2. Approach

The task of the study is to calculate the hourly, daily, monthly or seasonal energy yield for a module exposed in the two-positional regime. This calculated (and experimentally measured)

energy yield will be compared with the energy yield of a fixed module, which is installed in optimal conditions. Improved efficiency, i. e. the profit (“gain”), is defined as the ratio of the energy produced in (two) deflected positions to the energy produced by the collector that is optimally exposed and fixed in this position. This is a south-faced collector with the tilt angle that warrants the most uniform energy yield during the season. For the latitude around 60° N, the tilt angle should be 45°<p <60°. We refer to the value of 45°.

Gain may be defined for an hour as follows: hourly gain = hourly energy yield of the deflected collector ETx divided by the hourly energy yield ET of the fixed collector, kWh/kWh.

Also, gain may be defined as the ratio of the corresponding irradiances kWm-2/kWm-2.

Gain = GTxj GT, (1)

where GT is the irradiance on the tilted module and GTx is the same in the deflected position.

Daily gain = energy yield in the two-position deflected collector per day divided by the energy

yield of the fixed collector per day, kWh/kWh.

Monthly and seasonal gains are defined analogously to the daily gain. The main goal is to maximize the seasonal energy yield, although the hourly gain is also of interest, considering co­operation of solar PV farms with the grid.

Gain is the function of several variables: geographical location due to the latitude Ф, season due to the changing declination 5, solar clock angle ю, initial tilt angle p0, initial azimuth y0, deflection angle x, and solar radiation that varies by site and time. In view of these circumstances, a general analytical solution would hardly be possible especially due to the radiation data presented as table functions. Therefore, calculations must be performed by help of computer simulation. Radiation data of the beam Gb and the diffuse Gd component have to be considered separately as they are absorbed by the module in the farm differently. In the analysis of a PV-farm performance, in addition, we have to consider the variable dR characterizing the density of the modules in the farm. Geographical (Ф ) and constructional data (p0, yo, x) can be considered as constant for each analysis, radiation data Gb and Gd are tabular functions, 5 and ю are continuous variables sampled for each step of the calculation. Auxiliary variables in the computation process are presented as functions of the independent time variable ю.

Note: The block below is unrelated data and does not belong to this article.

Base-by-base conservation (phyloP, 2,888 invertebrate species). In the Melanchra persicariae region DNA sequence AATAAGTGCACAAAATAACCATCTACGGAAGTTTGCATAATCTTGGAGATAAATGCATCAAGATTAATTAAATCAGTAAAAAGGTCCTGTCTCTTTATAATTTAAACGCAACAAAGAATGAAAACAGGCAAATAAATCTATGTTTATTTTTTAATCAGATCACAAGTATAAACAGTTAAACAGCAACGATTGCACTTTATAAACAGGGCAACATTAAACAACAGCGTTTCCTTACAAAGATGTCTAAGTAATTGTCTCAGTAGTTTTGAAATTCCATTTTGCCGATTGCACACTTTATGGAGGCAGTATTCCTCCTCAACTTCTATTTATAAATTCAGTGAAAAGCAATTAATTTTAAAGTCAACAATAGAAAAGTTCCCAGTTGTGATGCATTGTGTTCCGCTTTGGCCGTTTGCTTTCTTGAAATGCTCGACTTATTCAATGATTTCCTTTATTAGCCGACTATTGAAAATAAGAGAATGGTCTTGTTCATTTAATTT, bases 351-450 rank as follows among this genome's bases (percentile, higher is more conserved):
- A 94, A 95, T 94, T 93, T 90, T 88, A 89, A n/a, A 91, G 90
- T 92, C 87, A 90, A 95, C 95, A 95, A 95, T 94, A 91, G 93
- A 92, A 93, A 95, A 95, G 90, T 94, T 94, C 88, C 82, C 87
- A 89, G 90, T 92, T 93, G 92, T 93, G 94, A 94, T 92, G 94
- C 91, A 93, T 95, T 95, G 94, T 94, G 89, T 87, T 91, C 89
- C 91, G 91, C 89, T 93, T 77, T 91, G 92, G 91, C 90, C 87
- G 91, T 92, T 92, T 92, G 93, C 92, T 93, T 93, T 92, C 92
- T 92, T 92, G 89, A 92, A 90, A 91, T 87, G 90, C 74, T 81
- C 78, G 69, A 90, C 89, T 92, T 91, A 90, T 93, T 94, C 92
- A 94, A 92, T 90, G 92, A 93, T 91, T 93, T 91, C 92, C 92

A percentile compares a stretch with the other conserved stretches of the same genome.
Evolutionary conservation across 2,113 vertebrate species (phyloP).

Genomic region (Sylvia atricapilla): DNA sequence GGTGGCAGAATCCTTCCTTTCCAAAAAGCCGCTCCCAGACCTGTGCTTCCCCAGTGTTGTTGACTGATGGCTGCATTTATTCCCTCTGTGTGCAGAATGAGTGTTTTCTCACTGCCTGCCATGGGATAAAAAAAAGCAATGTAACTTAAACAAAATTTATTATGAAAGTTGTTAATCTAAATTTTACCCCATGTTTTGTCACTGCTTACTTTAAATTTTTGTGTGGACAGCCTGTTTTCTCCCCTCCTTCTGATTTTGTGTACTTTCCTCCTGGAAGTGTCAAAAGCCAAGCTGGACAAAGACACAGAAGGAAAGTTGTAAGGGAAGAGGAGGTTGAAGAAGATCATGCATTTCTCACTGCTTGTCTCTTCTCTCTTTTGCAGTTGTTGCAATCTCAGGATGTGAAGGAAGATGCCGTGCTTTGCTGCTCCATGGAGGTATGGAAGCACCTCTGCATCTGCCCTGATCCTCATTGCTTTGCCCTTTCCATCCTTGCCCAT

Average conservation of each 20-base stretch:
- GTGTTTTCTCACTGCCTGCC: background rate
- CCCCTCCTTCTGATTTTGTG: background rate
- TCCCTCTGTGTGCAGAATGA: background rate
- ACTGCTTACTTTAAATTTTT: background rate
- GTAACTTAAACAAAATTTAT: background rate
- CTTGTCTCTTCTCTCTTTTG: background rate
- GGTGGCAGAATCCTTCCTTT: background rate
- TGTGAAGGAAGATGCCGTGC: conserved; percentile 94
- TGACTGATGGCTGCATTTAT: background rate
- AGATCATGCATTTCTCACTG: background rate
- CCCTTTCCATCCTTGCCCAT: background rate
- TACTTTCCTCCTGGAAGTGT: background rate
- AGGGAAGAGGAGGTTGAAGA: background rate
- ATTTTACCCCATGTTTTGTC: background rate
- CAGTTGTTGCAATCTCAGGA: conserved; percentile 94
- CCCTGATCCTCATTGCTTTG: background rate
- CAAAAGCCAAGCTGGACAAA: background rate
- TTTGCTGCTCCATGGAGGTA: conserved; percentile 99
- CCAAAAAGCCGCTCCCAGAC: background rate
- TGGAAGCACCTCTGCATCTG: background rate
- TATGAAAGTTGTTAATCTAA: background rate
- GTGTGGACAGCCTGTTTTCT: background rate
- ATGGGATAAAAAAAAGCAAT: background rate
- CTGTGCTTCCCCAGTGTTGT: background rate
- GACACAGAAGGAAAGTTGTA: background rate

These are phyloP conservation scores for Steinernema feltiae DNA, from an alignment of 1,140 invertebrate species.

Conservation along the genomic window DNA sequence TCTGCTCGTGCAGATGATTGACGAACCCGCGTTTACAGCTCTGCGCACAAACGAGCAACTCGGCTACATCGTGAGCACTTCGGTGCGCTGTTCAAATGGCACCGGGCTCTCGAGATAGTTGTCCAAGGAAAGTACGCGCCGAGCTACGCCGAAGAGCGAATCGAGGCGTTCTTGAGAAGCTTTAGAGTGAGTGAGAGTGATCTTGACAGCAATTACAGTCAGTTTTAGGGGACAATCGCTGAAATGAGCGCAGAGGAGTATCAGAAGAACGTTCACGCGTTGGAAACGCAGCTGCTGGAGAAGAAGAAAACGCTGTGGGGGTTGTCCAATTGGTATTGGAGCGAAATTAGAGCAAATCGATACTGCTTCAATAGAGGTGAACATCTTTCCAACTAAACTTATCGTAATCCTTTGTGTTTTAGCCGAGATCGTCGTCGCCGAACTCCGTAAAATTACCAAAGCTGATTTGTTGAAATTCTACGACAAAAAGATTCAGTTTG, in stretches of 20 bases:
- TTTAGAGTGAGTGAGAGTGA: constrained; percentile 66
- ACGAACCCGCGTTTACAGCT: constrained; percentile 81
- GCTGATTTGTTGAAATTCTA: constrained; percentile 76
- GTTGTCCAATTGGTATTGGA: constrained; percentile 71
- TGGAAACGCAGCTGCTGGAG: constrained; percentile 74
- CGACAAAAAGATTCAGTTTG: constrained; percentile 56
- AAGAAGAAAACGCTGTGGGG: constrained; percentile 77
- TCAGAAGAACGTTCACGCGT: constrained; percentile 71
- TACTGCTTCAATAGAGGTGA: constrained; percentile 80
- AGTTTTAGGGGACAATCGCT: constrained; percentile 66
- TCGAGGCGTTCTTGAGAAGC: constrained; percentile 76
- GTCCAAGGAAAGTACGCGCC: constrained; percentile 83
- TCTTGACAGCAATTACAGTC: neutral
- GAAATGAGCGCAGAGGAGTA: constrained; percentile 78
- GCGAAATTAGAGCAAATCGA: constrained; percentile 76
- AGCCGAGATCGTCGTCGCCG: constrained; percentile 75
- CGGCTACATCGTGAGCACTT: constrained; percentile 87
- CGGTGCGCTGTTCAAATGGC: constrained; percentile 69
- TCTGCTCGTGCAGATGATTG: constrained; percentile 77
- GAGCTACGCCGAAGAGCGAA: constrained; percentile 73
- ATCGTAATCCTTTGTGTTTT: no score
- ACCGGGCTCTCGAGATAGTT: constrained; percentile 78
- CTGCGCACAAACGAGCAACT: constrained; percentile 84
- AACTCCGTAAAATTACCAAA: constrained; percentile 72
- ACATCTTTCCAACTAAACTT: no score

DC — Direct Characterisation

A test according to the DC procedure requires the set-up of the complete system in an indoor test facility and its operation for eight days according to a well defined test sequence [1-3]. It is to be used for small factory made systems as well as for small custom built systems with a collector area smaller than 15-20 m2 and a heat store volume of 1500-2000 litres.

The major performance indicator of the solar combiystem given by the DC test is the final energy used by the auxiliary heater, the same as in the CTSS method. For this case, it is essential that the solar combisystem is always tested in combination with the auxiliary heater. This feature is considered to be favourable, because many problems in system operation appear due to improper control strategy for the coupling of the solar and auxiliary parts of the system. In case of absence it is also possible to use a specific well defined laboratory heater.

The prediction for the annual final energy use is only possible when the test conditions during the sequence correspond more or less to the annual conditions. Hence, this test method is restricted to one specific climate zone in Europe and one specific building type with its characteristic insulation parameters, heat distribution system and domestic hot water profile.

Energy performance

image127 image128 image129 Подпись: (Equation 1)

From a simple energy balance for the thermally driven chiller, the specific primary energy consumption of the dry cooler and the cooling tower per unit of heat rejected, PEspec, cooling tower, including the electricity needed for the circulation pump of the cooling water cycle, can be expressed as follows:

In this equation Espec, coolin tower is the specific electricity demand of the cooling tower per unit of cooling energy (heat rejection) including the circulation pump of the cooling water cycle and it is expressed in kWhel/kWh

cooling, [13].

In addition to the above defined specific energy consumption, the total cooling energy produced by the chiller, the electricity consumption of the fans and the water consumption were calculated with TRNSYS and reported in Table 2. The simulations were conducted for an entire cooling season, (middle of June to middle of September).

Bolzano

Roma

Palermo

Air-cooled

Cool tower

Air-cooled

Cool tower

Air-cooled

Cool tower

Qsol inc [k^Wh-]

35140

35140

42350

42350

42980

42980

Qsol gain[k Wh]

13550

16047

18680

21744

19402

22456

Qeva [kWh]

8109

9035

11634

12977

11991

13216

Qheat reject [k~Wh]

20144

25581

29047

35819

30135

36903

COP [-]

0.67

0.72

0.67

0.71

0.66

0.70

Enele [kWh]

480

150

689

224

734

237

Evaw [m3]

28.35

40.43

41.21

Espec, heatrej

[kWhel/kWhheatr]

0.024

0.0058

0.024

0.0062

0.024

0.006

PEspec, heatrej

[kWhpE/kWhheatr]

0.148

0.035

0.148

0.037

0.153

0.037

Table 2. Energy performance